Jan 29 | Titus Nikolai| Kallands to Nine Mile Cabin | 24 miles
Jan 29 | Dave Corning | Nine Mile Cabin to Kokrines | 30 miles
Jan 29 | Harry Pitka | Korkrines to Ruby | 30 miles
Jan 29 | Bill McCarty | Ruby to Whiskey | Creek | 28 miles
Jan 29 | Edgar Nollner | Whisky Creek to Galena | 24 miles
Jan 30 | George Nollner | Galena to Bishop Mountain | 18 miles
Jan 30 | Charlie Evans | Bishop Mountain to Nulato | 30 miles
Jan 30 | Tommy Patsy | Nulato to Kaltag | 36 miles
Jan 30 | Jackscrew | Kaltag to Old Woman Shelter | 40 miles
Jan 30-31 | Victor Anagick | Old Woman Shelter to Unalakleet | 34 miles
Jan 31 | Myles Gonangnan | Unalakleet to Shaktoolik | 40 miles
Jan 31 | Henry Ivanoff | Shaktoolik to Seppala handoff
Leonhard Seppala | Shaktoolik to Golovin | 91 miles
Feb 1 | Charlie Olson | Golovin to Bluff | 25 miles
Feb 1 | Gunnar Kaasen | Bluff to Nome | 53 miles
The last musher of the relay was suppose to be Ed Rohn, but due to a blizzard, Welch decided that it would be safer for the relay to be stopped until the storm passed. However, the message didn't reach Kaasen. When Olson finally reached Bluff, he warned Kaasen that it would be wise to wait for the weather conditions to improve. Two hours later, after 10PM, the storm hadn't died down. In fact, the storm had only gotten worse. Concerned about the trails becoming impassible, Kaasen decided to brave the thirty-four miles to Solomon. After contending with the elements, Kaasen could see a depression off in the distance. It was Bonanza Slough. Solomon was two miles behind him, so Kaasen decided to continue onward to Port Safety, which was ten miles away. By the time Kaasen reached Port Safely, the roadhouse where Ed Rohn was to take the serum to Nome, was dark. Ed assumed that Kaasen had got the message and was waiting back in Solomon. Not wanting to wake Ed and wait for him to harness up his steam, Kaasen, again, decided to press on.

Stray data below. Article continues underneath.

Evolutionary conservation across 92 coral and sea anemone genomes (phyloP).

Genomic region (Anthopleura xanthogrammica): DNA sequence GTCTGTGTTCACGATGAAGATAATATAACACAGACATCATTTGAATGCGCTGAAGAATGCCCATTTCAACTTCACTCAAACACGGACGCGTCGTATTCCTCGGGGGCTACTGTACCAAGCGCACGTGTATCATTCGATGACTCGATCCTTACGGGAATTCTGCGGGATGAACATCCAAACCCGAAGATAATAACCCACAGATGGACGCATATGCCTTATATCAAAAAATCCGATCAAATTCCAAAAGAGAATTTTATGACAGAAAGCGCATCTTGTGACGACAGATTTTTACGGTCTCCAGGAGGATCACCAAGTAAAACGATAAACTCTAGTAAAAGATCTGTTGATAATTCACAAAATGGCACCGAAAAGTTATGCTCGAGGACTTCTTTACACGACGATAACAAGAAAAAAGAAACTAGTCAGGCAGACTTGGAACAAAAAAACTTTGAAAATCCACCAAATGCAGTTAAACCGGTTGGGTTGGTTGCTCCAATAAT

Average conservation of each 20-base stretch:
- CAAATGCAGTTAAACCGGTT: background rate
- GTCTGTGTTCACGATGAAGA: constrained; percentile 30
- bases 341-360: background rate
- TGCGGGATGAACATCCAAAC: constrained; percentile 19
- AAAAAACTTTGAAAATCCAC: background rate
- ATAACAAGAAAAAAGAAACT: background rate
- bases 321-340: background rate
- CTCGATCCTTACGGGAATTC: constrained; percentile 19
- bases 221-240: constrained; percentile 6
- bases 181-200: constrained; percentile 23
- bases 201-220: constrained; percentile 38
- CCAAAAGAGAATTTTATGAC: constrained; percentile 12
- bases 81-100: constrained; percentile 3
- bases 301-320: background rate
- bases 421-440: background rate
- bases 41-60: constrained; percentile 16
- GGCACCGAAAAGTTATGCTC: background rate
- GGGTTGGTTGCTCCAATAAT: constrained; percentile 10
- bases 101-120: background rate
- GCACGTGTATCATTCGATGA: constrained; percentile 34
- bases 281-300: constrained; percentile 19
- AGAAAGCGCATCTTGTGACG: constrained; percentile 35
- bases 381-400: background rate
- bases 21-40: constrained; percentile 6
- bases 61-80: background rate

Around 5:30AM on February the 2nd, Kaasen pulled up to Nome's Front Street. Within minutes of Kaasen's arrival, Dr. Welch had begun to unwrap the package and placed the serum in a warm room (46 degrees) to thaw. By 11:00AM, the serum had completely thawed and was administered.
While the movie leaves you to believe that the one shipment of serum was enough to cure everyone, it wasn't. Many of the patients that received injections would need a second injection, and there was also concern that travelers coming from Solomon (after Margaret Curran returned to Nome from her father's roadhouse) may be carrying the disease. The 1.1 million units that were being shipped from Seattle were still had to reach Nenana by train, then be shipped to Nome by dogsled, which takes about twenty-five days. Welch ordered that half of the shipment be air lifted from Fairbanks, while the other half be delivered by the mail team, but issues with the plane being old with a lot of miles (which reduced its speed), and the pilot having not flown since a crash six years prior, led to them relaying half of the 1.1 million units serum once again.
Information sourced from The Cruelest Miles.